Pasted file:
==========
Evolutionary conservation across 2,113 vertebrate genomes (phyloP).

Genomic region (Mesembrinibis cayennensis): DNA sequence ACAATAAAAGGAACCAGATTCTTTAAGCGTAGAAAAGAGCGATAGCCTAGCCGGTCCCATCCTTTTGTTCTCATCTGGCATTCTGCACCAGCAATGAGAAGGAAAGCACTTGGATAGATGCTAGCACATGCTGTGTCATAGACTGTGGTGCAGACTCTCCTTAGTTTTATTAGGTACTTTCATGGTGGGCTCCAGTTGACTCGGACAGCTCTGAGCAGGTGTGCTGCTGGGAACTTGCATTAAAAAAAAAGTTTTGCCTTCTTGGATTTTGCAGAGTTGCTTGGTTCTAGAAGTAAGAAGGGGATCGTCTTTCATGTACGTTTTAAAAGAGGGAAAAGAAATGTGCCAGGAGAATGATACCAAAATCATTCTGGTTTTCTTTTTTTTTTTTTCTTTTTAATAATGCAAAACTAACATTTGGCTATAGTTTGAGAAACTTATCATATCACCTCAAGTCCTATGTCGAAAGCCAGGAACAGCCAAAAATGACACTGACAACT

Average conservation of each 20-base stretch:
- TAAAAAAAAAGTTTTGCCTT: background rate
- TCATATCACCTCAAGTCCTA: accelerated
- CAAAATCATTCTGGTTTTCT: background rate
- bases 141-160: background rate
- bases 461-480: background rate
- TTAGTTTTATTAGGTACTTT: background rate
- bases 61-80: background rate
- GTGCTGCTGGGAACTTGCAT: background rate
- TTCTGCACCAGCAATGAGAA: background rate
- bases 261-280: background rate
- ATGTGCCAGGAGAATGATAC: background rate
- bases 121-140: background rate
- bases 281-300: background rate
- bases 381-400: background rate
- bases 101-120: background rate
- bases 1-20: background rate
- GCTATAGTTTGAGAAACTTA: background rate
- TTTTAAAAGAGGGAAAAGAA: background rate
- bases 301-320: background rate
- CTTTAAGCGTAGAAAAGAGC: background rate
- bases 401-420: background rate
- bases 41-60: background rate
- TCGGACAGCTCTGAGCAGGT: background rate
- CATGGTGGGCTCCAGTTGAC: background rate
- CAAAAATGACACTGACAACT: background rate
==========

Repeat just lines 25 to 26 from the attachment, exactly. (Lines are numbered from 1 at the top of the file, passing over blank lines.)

- bases 41-60: background rate
- TCGGACAGCTCTGAGCAGGT: background rate